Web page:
The I think and its imaginary unity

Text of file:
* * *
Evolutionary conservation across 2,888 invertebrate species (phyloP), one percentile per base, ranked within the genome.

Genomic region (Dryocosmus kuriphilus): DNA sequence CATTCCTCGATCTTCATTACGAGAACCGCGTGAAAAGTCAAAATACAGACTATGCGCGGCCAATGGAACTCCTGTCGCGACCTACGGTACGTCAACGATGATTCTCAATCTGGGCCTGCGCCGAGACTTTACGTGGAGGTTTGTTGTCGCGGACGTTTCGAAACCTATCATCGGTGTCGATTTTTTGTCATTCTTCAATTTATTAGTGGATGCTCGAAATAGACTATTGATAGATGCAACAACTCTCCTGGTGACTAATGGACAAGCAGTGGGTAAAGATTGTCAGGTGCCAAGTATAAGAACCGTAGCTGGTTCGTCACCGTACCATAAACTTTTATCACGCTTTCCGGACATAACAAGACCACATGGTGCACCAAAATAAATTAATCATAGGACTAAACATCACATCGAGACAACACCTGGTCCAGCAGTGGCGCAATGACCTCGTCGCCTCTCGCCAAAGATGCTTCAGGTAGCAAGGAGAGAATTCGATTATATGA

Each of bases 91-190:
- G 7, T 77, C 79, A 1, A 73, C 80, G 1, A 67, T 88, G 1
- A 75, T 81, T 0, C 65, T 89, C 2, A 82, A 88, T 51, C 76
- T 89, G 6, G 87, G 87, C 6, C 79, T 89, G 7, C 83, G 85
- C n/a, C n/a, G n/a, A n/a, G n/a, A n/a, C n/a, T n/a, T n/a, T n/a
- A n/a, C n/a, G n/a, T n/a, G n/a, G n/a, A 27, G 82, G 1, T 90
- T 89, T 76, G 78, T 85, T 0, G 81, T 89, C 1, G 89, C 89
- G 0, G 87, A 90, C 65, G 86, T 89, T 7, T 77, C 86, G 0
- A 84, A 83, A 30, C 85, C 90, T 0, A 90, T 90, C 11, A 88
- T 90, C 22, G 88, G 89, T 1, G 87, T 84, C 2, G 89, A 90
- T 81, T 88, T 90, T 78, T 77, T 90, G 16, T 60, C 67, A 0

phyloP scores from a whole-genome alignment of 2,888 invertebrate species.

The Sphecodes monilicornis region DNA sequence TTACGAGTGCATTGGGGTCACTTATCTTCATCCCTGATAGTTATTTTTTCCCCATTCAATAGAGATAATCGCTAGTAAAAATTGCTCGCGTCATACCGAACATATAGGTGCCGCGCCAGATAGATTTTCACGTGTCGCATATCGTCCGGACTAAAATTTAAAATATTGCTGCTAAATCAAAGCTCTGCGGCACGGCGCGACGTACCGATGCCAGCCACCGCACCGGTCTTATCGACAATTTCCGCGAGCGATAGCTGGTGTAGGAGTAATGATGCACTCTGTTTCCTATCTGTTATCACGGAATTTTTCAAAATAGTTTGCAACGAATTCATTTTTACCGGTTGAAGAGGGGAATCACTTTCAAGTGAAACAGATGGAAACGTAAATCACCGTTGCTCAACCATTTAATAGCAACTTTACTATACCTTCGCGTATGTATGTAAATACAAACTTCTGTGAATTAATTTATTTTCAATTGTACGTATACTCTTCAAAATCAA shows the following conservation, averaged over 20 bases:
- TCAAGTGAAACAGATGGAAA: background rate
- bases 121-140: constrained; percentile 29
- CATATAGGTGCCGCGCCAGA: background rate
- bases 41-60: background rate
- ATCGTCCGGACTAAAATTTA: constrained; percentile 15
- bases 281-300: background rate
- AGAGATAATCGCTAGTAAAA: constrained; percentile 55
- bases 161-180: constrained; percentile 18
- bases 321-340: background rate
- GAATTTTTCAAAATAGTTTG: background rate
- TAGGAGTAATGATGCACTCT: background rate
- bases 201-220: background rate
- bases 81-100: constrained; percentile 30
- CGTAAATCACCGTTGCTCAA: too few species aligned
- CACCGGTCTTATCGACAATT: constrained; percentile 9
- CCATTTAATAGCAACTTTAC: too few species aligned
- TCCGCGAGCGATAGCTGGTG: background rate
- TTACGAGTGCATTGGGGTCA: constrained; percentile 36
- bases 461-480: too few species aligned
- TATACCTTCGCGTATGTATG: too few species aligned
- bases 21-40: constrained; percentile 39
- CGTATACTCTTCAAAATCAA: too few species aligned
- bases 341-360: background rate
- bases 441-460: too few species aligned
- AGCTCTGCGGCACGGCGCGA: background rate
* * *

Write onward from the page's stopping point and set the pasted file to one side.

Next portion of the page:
AbstractStarting from the question of what it means to read Kant today, the article first considers the transcendental apparatus as causing three problems: that of its change, that of its origin, and that of its unity. The problem of the unity of thought is then referred to the unity of the I think in Kant’s philosophy, a unity that proves to be the fulfilment of its own imaginary. It is Heidegger who grounds his interpretation of Kant’s Critique of Pure Reason on the imagination, but he thereby stabilises the I think into a moment of being. Adorno then again takes the I think to be a figure of being, and loses the instability of the I think as a void point in the subject. It is in the moment of these excessive over-interpretations that a moment in Kant can be found that is in itself excessive and unsatisfied.
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